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Porsche could ban out-of-hour emails – but what other companies already have these policies in place?

German carmaker Porsche may soon follow in the footsteps of rivals Daimler and Volkswagen by banning out-of-hours emails for its employees.
Uwe Huck, head of Porsche’s works council and deputy chairman of Porsche’s supervisory board, said the firm's employees should be protected from work-related emails in their free time, and any correspondence between 7pm and 6am should be “returned to sender”.
He told German news agency DPA: “To read and reply to emails from the boss during the evenings is unpaid working time which increases stress — that’s just not acceptable", the FT reported.
A spokesperson for Porsche said: "These are considerations of our workers council, which are in principle worthy of discussion. However, the considerations are at an early stage and the works council and the employers' side are going to talk about it in due course."
Employees have been bombarded with out-of-hours emails ever since the introduction of the BlackBerry in the late Nineties and early Noughties, giving users access to their emails remotely.
The overuse of digital devices has been blamed for people becoming over-worked, stressed and sleep deprived.
Late last year, the French government pledged to tackle the problem formally, by introducing a new law which obliges employers to guarantee their employees the "right to disconnect" out of hours. On January 1 2017, the employment law came into force, forcing organisations with more than 50 workers to start negotiations to define the rights of employees who want to ignore their phones.
Some large firms, such as Volkswagen, BMW and Daimler in Germany, and Areva and Axa in France, have taken matters into their own hands and introduced steps to limit out-of-hours messaging to reduce burnout among workers – although some more reluctantly than others.

Volkswagen


In 2011, Volkswagen agreed to stop its Blackberry servers sending emails to some of its employees when they finished their shifts, following complaints from staff that their work and home lives had become blurred.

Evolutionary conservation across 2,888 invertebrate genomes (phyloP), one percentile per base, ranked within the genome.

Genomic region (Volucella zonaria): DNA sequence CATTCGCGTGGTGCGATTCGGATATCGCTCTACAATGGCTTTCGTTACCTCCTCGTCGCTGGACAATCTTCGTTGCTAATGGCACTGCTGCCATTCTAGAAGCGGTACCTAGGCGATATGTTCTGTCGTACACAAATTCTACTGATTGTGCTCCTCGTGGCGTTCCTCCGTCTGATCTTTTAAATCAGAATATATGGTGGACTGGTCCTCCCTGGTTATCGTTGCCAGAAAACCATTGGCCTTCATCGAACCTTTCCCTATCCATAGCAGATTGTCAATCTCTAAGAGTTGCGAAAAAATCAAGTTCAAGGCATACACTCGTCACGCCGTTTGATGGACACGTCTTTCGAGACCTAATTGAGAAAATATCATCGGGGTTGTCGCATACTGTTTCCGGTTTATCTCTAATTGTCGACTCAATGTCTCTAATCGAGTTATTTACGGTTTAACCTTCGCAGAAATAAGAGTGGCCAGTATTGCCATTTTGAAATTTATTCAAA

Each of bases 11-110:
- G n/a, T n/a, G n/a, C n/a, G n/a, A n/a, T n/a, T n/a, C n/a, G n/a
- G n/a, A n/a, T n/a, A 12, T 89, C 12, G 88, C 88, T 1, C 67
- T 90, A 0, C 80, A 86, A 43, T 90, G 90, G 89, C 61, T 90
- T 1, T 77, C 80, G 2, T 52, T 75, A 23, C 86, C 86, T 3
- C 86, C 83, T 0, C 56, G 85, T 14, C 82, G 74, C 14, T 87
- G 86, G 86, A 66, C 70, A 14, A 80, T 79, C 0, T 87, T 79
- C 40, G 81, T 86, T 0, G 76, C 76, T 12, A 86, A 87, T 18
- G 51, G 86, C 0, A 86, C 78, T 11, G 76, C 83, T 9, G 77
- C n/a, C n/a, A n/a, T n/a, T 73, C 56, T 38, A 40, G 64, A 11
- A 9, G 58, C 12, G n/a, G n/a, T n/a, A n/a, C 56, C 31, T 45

Under the rules, emails are only forwarded to company smartphones during a shift and for 30 minutes before and after it. 

Daimler


Daimler, the world’s biggest manufacturer of luxury cars, introduced a mail-blocking policy in 2014 for staff who go on holiday. Anyone who sends an email to someone who is away will receive a "mail on holiday" message that explains that the email has not been received, and provides the contact details of an alternative staff member.
Daimler said its employees were free to decide whether they used the system, but it wouldn't record or penalise those who did.  

Areva


Areva, a French nuclear power company, drew up rules five years ago to encourage workers to disconnect. While there's no mail-blocking in place, and workers can still send emails at night, the company launched an education campaign asking employees not to email between 8pm and 8am, or on their days off.
Porsche could ban out-of-hour emails – but what other companies already have these policies in place?

French employees have been given the 'right to disconnect' from emails out of hours under new laws

Credit:
Oatawa

Axa


French insurance firm Axa no longer requires employees to reply to emails sent outside of office hours.

Atos


In 2011, Thierry Breton, CEO of French technology firm Atos, banned internal email for its 100,000 employees after finding that staff were collectively processing tens of thousands of emails each week, with managers spending up to 20 hours a week reading and writing messages.
Instead, Atos switched to a thread-based social network without notifications, and retrained managers to encourage employees to promote email-free work systems.
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